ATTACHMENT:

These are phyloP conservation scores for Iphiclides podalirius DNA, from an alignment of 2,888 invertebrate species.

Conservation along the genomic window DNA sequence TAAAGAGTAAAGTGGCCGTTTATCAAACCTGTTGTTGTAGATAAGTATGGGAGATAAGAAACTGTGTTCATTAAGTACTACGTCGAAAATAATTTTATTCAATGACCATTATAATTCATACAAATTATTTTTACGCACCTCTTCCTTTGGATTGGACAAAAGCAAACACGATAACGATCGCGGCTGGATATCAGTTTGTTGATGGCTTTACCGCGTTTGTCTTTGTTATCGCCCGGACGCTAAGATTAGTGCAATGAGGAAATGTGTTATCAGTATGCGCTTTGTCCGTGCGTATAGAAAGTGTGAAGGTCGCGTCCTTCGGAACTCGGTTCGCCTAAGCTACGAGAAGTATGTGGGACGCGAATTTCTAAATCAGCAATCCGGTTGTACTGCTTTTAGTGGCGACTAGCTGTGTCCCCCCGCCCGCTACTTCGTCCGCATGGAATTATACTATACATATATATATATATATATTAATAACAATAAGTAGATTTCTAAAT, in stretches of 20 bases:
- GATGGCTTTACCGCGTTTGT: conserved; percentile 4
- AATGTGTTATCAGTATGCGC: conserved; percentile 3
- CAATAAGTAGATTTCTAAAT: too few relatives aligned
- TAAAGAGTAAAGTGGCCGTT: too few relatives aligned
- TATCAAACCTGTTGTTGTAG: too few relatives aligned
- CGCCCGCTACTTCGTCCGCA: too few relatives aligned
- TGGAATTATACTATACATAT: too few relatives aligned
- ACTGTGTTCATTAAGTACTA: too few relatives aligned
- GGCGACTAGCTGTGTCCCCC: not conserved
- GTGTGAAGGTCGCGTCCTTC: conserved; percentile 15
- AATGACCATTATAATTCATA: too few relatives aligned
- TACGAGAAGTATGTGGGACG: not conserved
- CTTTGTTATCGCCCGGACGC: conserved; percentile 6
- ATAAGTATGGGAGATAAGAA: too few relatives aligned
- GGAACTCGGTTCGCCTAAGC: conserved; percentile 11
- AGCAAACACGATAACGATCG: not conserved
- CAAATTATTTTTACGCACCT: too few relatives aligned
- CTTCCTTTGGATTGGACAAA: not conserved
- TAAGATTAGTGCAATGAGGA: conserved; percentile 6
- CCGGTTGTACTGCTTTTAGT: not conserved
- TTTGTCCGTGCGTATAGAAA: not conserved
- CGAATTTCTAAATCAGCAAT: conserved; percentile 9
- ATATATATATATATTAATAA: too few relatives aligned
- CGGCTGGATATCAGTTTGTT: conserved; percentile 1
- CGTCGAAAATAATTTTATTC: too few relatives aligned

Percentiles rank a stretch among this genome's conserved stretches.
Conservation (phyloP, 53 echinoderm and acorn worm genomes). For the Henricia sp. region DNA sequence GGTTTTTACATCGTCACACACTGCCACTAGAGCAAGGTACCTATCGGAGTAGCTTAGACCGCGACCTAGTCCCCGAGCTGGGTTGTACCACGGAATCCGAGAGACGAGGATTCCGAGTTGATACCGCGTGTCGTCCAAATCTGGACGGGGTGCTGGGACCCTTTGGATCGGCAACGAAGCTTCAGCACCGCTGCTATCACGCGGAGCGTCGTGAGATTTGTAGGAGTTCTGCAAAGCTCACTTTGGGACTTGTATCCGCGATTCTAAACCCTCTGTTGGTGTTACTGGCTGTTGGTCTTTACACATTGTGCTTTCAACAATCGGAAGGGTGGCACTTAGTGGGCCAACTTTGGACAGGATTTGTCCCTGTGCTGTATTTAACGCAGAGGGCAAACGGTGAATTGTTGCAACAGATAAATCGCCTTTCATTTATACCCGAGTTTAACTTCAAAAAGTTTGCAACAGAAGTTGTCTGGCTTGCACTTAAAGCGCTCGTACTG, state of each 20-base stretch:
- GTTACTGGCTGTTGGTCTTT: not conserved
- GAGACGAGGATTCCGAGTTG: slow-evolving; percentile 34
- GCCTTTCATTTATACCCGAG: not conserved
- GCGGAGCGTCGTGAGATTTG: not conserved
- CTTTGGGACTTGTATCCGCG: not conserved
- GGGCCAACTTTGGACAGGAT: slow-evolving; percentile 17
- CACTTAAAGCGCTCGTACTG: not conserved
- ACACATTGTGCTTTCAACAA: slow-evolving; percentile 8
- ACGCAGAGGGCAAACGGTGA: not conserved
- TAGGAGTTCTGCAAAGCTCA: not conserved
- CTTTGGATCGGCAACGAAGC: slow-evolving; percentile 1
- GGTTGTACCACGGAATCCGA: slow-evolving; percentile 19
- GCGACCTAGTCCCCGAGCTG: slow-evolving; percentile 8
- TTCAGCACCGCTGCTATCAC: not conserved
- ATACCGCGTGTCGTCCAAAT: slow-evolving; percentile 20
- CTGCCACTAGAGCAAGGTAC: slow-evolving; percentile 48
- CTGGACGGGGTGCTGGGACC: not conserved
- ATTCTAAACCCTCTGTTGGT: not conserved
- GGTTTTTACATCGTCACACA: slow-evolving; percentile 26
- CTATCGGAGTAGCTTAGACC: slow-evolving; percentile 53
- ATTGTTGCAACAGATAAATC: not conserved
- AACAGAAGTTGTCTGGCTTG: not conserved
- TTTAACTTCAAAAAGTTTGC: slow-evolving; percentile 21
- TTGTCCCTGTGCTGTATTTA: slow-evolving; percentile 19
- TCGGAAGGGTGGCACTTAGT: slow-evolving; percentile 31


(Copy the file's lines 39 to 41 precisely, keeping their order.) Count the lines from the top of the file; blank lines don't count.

- TAGGAGTTCTGCAAAGCTCA: not conserved
- CTTTGGATCGGCAACGAAGC: slow-evolving; percentile 1
- GGTTGTACCACGGAATCCGA: slow-evolving; percentile 19